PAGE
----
Friday, November 12, 2010

Thirty-five Years and A Day On The Town

Congratulations are in order here.  My husband and I celebrated our 35th wedding anniversary on November the 8th, with an overnight away and a day on the town.  Of course, with our house and home in its present state of upheaval, any excuse is a good excuse to knock the dust off our shoes, kick up our heels and escape.

The King Edward Hotel was our host overnight.  A traditional landmark since 1903, it has sheltered many famous people under its roof over the years.  We were in good company with Rudyard Kipling, Mark Twain and the Beatles, from back-in-the-day.  Our sumptuous room was a lovely oasis, and not a bed bug in sight!

Dinner never tasted so good!  The Canoe Restaurant atop the 54th floor of the TD Bank Tower, plied us with hedonistic delights from the first sip to the last crumb.  Complimentary dessert wine and a tray of berries and nuts were in honour of our milestone celebration.  As an added bonus, I came away with the name and vintage info of a delightful wine:  Grant Burge Miamba Vineyard Shiraz from Barossa Valley, Austrailia.  Turns out I can order it from the LCBO.  Yum. 

Sorry guys, no paparazzi photo action on our date night, but I made up for that the next day as I meandered around town for a few hours, doing the tourist thing.  These are done with my BB phone, not a real camera, and they look like it too. 

First stop was Castle Loma, "the house on the hill".  Built between 1911 - 1914, this 94 room mansion is a show piece for the glory days before the crash of the stock market in 1929.  Sir Henry Mill Pallatt paid the handsome sum of 3.5 million dollars to have 300 men spend three years on its construction.  Then-rare telephones, electricity and servants-trained-in-Britain were the envy of all who visited there. 



With the crash of the economy in 1929, Sir Henry went from owning 24% of Canada's wealth to being a pauper.  All his wealth went down the drain with poor real estate investments.  He and Lady Pallett had to give up their dream castle after living there for only 10 years.  At his death in 1939, he was still carrying the rank of Major General with the Queen's Own Rifles Regiment and Commander of the Royal Victorian Order (CVO).

As I made my way down the hill from the castle and back towards town, I suddenly realized someone was trying to make a point, leave a message, make me think.  I stopped, looked around and retraced my steps.  On the first step down the three stage, cement staircase, there were question marks stenciled with black paint.  (Try to ignore the shadows cast by the handrails.)



The whole message came out as:  "Question Your Class Privilege".  hmmm....  As I looked back up the stairs, I saw this homeless man taking a nap in the sun.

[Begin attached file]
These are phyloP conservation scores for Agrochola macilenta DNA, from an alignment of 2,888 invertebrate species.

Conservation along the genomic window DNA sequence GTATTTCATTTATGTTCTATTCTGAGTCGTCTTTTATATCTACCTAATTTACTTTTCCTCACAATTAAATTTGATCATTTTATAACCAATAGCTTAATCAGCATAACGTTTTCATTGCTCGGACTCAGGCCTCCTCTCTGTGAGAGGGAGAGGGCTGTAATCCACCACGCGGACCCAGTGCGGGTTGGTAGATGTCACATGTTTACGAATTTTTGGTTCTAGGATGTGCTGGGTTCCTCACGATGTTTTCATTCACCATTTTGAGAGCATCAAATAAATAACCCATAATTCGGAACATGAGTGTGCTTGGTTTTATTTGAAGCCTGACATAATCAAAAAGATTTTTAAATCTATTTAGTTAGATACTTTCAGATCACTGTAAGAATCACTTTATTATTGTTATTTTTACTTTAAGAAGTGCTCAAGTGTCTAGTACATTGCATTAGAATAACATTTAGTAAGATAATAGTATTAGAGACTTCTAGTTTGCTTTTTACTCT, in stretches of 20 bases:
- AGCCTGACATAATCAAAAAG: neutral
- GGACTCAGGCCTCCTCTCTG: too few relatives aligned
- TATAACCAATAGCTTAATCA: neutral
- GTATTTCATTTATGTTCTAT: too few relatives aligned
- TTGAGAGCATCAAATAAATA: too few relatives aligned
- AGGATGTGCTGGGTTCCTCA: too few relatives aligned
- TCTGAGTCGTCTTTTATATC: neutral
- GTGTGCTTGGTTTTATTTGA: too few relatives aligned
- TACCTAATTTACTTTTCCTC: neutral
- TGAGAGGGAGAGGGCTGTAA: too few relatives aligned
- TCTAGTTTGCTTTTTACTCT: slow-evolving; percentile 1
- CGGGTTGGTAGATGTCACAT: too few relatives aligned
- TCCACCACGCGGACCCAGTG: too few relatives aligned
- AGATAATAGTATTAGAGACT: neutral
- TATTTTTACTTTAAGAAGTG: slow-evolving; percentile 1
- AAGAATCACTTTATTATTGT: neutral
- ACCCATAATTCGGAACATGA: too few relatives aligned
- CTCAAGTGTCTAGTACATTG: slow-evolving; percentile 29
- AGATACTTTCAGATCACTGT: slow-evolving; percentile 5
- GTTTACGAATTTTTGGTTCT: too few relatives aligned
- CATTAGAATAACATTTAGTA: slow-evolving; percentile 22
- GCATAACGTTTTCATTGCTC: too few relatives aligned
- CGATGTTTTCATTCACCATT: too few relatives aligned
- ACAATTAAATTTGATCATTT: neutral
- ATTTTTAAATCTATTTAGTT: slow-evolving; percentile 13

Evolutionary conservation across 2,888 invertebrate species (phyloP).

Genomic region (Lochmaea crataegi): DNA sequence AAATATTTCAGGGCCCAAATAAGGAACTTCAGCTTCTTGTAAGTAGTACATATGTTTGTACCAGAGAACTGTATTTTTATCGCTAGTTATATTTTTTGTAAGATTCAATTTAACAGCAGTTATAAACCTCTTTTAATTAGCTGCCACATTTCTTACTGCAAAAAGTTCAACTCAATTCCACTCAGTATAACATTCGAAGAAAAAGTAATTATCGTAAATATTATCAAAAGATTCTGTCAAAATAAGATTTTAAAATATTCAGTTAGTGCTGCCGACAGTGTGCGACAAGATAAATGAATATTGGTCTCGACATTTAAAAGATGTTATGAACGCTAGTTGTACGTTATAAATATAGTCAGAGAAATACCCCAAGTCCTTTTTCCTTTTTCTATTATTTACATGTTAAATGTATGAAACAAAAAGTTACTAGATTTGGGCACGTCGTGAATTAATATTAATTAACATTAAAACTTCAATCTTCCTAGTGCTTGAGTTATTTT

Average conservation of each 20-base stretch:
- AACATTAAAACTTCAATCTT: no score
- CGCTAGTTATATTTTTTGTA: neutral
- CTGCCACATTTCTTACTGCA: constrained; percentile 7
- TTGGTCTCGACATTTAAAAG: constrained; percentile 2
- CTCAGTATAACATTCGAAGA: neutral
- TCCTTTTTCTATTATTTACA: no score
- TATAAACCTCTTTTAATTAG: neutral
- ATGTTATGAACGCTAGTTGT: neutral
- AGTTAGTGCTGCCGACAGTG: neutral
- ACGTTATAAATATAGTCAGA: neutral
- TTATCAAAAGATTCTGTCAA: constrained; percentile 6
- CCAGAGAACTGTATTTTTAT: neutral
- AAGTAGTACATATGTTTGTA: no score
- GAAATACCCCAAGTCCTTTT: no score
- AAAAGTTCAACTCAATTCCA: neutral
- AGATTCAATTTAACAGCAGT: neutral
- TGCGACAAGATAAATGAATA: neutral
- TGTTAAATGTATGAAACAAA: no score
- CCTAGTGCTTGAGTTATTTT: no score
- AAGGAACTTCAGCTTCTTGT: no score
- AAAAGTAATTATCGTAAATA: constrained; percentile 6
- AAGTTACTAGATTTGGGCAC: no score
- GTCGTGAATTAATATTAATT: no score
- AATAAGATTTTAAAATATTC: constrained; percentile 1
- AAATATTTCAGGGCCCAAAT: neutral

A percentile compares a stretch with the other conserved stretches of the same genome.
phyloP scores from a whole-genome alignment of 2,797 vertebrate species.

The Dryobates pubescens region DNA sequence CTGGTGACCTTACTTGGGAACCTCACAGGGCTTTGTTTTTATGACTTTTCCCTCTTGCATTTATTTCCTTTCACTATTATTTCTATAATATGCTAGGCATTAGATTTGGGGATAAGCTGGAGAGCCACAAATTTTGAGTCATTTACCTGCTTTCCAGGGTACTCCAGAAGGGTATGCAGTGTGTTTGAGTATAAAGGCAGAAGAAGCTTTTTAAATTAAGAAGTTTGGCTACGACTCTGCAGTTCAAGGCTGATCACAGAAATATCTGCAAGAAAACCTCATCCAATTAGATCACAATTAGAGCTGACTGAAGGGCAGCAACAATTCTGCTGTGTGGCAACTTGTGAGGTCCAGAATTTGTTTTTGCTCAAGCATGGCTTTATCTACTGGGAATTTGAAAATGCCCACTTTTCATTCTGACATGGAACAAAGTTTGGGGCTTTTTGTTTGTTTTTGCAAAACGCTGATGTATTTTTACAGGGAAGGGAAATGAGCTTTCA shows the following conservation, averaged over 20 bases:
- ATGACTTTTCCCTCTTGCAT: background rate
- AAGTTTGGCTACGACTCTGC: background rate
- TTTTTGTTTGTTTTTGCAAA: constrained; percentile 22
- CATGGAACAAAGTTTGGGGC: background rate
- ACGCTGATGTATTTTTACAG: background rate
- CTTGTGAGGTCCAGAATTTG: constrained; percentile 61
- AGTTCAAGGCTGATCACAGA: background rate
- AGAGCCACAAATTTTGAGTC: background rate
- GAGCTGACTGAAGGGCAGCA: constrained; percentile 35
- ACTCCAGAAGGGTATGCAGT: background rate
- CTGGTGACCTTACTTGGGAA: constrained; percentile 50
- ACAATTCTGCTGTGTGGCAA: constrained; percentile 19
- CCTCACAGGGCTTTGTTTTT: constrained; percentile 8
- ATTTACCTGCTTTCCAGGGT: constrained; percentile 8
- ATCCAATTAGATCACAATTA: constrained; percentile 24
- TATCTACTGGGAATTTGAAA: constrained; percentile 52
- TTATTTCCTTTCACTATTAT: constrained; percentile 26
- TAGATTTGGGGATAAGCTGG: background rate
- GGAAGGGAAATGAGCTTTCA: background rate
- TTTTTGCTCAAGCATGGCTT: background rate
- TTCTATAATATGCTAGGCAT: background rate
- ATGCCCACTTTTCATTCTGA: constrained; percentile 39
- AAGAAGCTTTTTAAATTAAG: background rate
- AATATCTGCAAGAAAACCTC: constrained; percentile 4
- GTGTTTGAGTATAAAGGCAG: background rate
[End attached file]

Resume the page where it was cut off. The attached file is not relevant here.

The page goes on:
It was quite the existential moment, giving me pause.  Where do I fit into the picture here?  Do I side with the Sir and Lady Pallett, with the Casa on the Hilla?  I don't think so.  But then again, I do not identify with the  homeless man sleeping on a public bench either.   I am going home to fill boxes for Operation Christmas Child.

Not far down the hill from the Castle, I spotted the Toronto Archives Building.  The complex takes up an entire city block.


I guess even cities need a place to store their stuff.  Here we see the "repository" for Toronto's historical records.  Who knew????


A car crashing thru the side of a building?  Crashing out of a building, not into one.  Well, that's  not something we see every day in our small town.

Taxis in Toronto, like in any other metropolis, are luxurious and costly.  On Tuesday, I opted for the subway until my aching feet were ready to call a mutiny.


Three dollars gets you where you want to go, safely and efficiently, once one figures out how to get  a token and where to put it.  (A sweet lady saw my puzzled frown and showed me how things worked.)

A nostalgic visit to the Saint Laurence Market rounded out my visit in Toronto.  I headed home with a renewed spirit of perseverance, to face the final stages of renovations.  35 years of marriage have given me a faithful husband, three grown children, three grandchildren (and counting) and a more mature outlook on life.  I am grateful for my many blessings and am looking forward to the future with anticipation. 

The best is yet to come.

What are your views on the grand institution of Marriage?
Are you in the game? 
Are you in for the "long haul"?

Friday once again.  The painters are in the final stages of covering my walls in varying shades of "white", the kitchen cabinets are mysteriously coming together "off-site", appliances are waiting in the wings and everyone knows "THE KIDS ARE COMING HOME FOR CHRISTMAS"!  The clock is ticking.  Every assurance has been given that there will be a beautiful kitchen, laundry room and ground-floor powder room ready for use when they arrive. 

Thank you for visiting Steadfast.  We will be weighing anchor right after the holidays, and setting off for southern seas.  Can you stand the wait?  I can hardly believe it will come soon enough, but in the meantime, it's preparation for family celebrations and snow. 
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